Edward Stafford, 3rd Duke of Buckingham

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Edward Stafford
The Duke of Buckingham
Portrait of Edward Stafford, 3rd Duke of Buckingham, by an unknown artist, 1520, at Magdalene College, Cambridge
Born3 February 1478
Brecon Castle, Wales
Died17 May 1521(1521-05-17) (aged 43)
Tower Hill
BuriedAustin Friars Church, London
Noble familyStafford
Spouse(s)Lady Eleanor Percy
IssueLady Elizabeth Stafford, Duchess of Norfolk
Lady Katherine Stafford, Countess of Westmorland
Lady Mary Stafford, Baroness Bergavenny
Henry Stafford, 1st Baron Stafford
FatherHenry Stafford, 2nd Duke of Buckingham
MotherLady Katherine Woodville
Arms of Edward Stafford, 3rd Duke of Buckingham, KG
King Henry VIII aged 21, on his way to open Parliament on 4 February 1512. Edward Stafford, 3rd Duke of Buckingham, KG, walks ahead carrying the Sword of State. Another peer holds the Cap of Maintenance. Detail from The Procession of Parliament 1512, Library of Trinity College, Cambridge.

Edward Stafford, 3rd Duke of Buckingham KG (3 February 1478 – 17 May 1521) was an English nobleman. He was the son of Henry Stafford, 2nd Duke of Buckingham, and Katherine Woodville, and nephew of Elizabeth Woodville and King Edward IV. Thus, Edward Stafford was a first cousin once removed of King Henry VIII. He frequently attended the courts of Henry VII and Henry VIII.[1] He was convicted of treason and executed on 17 May 1521.


Edward Stafford, born 3 February 1478 at Brecon Castle in Wales, was the eldest son of Henry Stafford, 2nd Duke of Buckingham, and Catherine Woodville (the daughter of Richard Woodville, 1st Earl Rivers, by Jacquetta of Luxembourg, daughter of Pierre de Luxembourg, Count of St. Pol) and was thus a nephew of Elizabeth Woodville and King Edward IV.[2]

By his father's marriage to Catherine Woodville, Stafford had a younger brother, Henry Stafford, 1st Earl of Wiltshire,[a] and two sisters: Elizabeth, who married Robert Radcliffe, 1st Earl of Sussex, and Anne, who married firstly Sir Walter Herbert (d. 16 September 1507), an illegitimate son of William Herbert, 1st Earl of Pembroke,[3] and secondly George Hastings, 1st Earl of Huntingdon.[4]

After the execution of the 2nd Duke of Buckingham, his widow, Catherine Woodville, married Jasper Tudor, second son of Owen Tudor and King Henry V's widow, Catherine of Valois. After Jasper Tudor's death on 21 December 1495, Catherine Woodville married Sir Richard Wingfield (d. 22 July 1525). Catherine Woodville died 18 May 1497. After her death, Sir Richard Wingfield married Bridget Wiltshire, daughter and heiress of Sir John Wiltshire of Stone, Kent.[5]


In October 1483 Stafford's father was central in Buckingham's rebellion against King Richard III. He was beheaded without trial on 2 November 1483, whereby all his honours were forfeited. Stafford is said to have been hidden in various houses in Herefordshire at the time of the rebellion, and perhaps for the remainder of Richard III's reign. After Richard III's defeat at Bosworth on 22 August 1485, and King Henry VII's accession to the crown, Stafford was made a Knight of the Order of the Bath on 29 October 1485 as Duke of Buckingham, and attended Henry VII's coronation the following day, although his father's attainder was not formally reversed by Parliament until November. The young Duke's wardship and lands were granted, on 3 August 1486, along with the wardship of his younger brother, Henry Stafford, to the King's mother, Margaret Beaufort, and according to Davies it is likely Buckingham was educated in her various households.[6]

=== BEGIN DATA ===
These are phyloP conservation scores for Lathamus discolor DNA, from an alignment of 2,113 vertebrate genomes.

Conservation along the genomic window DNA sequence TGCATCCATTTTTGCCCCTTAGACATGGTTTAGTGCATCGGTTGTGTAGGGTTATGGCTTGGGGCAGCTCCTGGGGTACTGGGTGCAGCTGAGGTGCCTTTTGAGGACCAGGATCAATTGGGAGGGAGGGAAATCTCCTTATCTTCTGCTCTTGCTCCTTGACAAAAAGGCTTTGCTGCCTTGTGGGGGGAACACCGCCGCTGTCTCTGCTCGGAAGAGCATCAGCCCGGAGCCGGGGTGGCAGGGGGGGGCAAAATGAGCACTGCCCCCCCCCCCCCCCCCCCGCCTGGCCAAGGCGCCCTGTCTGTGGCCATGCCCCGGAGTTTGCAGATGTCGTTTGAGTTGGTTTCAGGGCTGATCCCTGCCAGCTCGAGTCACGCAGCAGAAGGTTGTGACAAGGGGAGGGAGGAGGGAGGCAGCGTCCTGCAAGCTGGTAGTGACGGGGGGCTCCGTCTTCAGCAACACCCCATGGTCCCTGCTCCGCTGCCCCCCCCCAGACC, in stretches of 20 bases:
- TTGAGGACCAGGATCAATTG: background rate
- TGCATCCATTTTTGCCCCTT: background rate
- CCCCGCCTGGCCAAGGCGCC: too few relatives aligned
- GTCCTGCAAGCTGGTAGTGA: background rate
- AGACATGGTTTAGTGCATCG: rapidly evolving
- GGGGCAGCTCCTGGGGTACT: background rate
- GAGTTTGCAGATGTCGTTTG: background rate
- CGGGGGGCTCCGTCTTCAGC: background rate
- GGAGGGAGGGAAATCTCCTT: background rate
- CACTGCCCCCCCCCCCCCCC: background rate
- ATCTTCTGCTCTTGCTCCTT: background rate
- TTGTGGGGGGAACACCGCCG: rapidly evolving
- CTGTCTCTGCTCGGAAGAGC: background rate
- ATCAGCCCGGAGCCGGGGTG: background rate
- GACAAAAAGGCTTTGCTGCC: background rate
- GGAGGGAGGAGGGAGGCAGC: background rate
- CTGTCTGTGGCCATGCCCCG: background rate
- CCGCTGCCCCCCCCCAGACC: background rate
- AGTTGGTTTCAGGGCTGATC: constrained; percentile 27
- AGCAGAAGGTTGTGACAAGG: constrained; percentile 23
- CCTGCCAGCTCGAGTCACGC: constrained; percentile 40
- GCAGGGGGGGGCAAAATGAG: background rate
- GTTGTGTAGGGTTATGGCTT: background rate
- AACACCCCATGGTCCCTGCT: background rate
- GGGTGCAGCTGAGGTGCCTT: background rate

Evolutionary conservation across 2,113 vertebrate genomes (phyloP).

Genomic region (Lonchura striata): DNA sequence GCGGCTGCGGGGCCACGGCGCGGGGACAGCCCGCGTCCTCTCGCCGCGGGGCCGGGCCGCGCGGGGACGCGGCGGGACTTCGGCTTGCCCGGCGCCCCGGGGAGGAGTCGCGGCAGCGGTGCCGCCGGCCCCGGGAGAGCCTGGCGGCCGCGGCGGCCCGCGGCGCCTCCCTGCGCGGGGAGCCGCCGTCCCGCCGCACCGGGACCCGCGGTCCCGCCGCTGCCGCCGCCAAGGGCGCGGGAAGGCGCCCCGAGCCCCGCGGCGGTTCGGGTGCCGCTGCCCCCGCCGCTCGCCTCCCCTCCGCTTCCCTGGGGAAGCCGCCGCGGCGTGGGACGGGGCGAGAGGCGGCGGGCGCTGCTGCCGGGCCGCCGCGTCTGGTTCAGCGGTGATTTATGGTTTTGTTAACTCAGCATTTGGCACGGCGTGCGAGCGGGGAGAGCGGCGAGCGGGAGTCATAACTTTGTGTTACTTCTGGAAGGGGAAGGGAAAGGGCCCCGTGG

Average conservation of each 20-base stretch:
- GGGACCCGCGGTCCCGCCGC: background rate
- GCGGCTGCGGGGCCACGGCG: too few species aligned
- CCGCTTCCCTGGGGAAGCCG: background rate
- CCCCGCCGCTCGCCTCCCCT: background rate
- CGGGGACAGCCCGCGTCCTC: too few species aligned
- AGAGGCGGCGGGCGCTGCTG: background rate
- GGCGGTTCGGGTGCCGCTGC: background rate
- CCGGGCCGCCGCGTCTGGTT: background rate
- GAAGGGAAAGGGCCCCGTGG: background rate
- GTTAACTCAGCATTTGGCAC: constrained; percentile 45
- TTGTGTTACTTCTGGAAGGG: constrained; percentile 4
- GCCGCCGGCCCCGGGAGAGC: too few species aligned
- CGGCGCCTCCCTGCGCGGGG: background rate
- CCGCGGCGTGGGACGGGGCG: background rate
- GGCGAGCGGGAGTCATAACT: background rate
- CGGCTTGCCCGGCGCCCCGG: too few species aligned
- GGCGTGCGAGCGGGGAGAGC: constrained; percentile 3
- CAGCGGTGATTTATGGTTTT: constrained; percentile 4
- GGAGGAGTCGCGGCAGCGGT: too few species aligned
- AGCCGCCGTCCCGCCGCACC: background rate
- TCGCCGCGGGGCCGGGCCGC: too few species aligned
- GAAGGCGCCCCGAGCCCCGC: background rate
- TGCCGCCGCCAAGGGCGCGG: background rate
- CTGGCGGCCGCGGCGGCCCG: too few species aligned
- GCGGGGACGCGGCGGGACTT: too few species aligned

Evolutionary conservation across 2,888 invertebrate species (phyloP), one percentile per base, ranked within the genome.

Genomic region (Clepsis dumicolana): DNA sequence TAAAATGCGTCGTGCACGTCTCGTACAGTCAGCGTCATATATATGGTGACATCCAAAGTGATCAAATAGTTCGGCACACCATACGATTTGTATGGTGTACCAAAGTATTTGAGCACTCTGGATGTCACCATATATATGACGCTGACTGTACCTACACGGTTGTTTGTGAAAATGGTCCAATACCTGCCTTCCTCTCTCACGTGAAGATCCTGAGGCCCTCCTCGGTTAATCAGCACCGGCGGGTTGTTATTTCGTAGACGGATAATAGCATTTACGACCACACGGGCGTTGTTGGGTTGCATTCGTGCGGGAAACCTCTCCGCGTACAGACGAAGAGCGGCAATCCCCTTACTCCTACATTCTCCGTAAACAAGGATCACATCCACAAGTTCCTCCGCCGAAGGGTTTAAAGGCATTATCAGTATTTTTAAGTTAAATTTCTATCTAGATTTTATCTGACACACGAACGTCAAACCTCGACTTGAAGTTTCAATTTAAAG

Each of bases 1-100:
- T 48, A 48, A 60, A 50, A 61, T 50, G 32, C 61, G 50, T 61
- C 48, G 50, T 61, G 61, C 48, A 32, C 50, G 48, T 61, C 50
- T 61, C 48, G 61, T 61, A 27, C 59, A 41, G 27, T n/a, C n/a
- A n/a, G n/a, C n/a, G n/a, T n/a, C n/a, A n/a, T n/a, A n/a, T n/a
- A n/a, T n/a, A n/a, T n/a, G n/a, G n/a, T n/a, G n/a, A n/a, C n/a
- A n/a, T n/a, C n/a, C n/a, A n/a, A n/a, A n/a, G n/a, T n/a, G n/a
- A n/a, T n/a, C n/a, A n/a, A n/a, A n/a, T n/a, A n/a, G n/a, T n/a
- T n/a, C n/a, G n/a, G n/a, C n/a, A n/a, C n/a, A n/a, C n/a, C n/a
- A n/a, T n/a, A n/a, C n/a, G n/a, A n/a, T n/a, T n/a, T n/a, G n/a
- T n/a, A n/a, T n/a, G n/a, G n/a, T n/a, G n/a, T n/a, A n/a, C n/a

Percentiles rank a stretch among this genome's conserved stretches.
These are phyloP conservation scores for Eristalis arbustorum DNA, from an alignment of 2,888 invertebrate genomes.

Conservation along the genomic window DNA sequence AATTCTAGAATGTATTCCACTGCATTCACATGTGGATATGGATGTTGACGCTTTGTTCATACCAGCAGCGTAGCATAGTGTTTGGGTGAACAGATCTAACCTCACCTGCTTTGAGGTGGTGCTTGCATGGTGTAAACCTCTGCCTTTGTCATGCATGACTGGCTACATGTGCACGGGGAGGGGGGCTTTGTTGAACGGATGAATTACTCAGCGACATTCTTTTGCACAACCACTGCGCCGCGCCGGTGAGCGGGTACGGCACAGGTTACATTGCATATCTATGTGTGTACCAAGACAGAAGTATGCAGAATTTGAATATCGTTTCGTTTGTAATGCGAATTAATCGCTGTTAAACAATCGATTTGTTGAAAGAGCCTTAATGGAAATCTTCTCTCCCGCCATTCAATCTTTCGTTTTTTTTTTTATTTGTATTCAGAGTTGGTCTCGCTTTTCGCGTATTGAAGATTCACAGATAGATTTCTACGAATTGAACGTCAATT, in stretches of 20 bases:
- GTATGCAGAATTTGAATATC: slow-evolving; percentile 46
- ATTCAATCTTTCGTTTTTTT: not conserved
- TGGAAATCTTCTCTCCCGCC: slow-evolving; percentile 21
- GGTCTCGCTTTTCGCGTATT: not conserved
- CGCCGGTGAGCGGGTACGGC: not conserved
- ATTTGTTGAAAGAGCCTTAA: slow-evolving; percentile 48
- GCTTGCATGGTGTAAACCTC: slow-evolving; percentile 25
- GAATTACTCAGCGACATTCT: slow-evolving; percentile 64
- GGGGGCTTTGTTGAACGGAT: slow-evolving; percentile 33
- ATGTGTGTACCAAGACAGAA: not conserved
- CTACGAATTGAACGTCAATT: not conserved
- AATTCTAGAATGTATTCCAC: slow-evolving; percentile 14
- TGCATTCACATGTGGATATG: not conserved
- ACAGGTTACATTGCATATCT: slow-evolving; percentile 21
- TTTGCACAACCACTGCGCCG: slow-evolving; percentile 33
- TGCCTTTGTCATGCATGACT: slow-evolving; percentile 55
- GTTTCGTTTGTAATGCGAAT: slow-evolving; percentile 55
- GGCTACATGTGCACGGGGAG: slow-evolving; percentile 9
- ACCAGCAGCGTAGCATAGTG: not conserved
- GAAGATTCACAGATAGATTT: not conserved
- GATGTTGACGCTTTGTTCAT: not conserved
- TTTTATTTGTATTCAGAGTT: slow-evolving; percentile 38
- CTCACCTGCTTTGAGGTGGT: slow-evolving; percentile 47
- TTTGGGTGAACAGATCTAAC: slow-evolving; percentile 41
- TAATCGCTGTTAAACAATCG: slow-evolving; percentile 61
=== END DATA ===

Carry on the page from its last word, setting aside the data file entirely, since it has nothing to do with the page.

Buckingham was in attendance at court at the elevation of Henry VII's second son, the future King Henry VIII, as Duke of York, on 9 November 1494, and was made a Knight of the Order of the Garter in 1495. In September 1497 he was a captain in the forces sent to quell a rebellion in Cornwall. [citation needed]

As a young man, Buckingham played a conspicuous part in royal weddings and the reception of ambassadors and foreign princes, "dazzling observers by his sartorial splendour". At the wedding of Henry VII's eldest son and heir Arthur, Prince of Wales, and Catherine of Aragon in 1501, he is said to have worn a gown worth £1500. He was the chief challenger at the jousting tournament held the following day.[7]

At the accession of King Henry VIII, Buckingham was appointed on 23 June 1509, for the day of the coronation only, Lord High Constable, an office which he claimed by hereditary right. He also served as Lord High Steward at the coronation and bearer of the crown. In 1509 he was made a member of the King's Privy Council. On 9 July 1510 he had licence to crenellate his manor of Thornbury, Gloucestershire, and according to Davies rebuilt the manor house as "an impressively towered castle" with "huge oriel windows in the living-quarters in the inner court".[8]

In 1510 Buckingham was involved in a scandal concerning his sister, Anne, who was the wife of George Hastings, 1st Earl of Huntingdon.[9] After hearing rumours concerning her and Sir William Compton, Buckingham found Compton in Anne's room. Compton was forced to take the sacrament to prove that he and Anne had not committed adultery, and Anne's husband sent her away to a convent 60 miles (100 km) from the court. There is no extant evidence establishing that Anne and Sir William Compton were guilty of adultery. In 1523 Compton took the unusual step of bequeathing land to Anne in his will, and directing his executors to include her in the prayers for his kin for which he had made provision in his will.[10] There are some suggestions that the affair continued until 1513. [citation needed] Buckingham returned to the King's graces, being present at the marriage of Henry's sister, served in Parliament and was present at the Field of the Cloth of Gold negotiations with Francis I of France and at negotiations with Charles V, Holy Roman Emperor.[citation needed]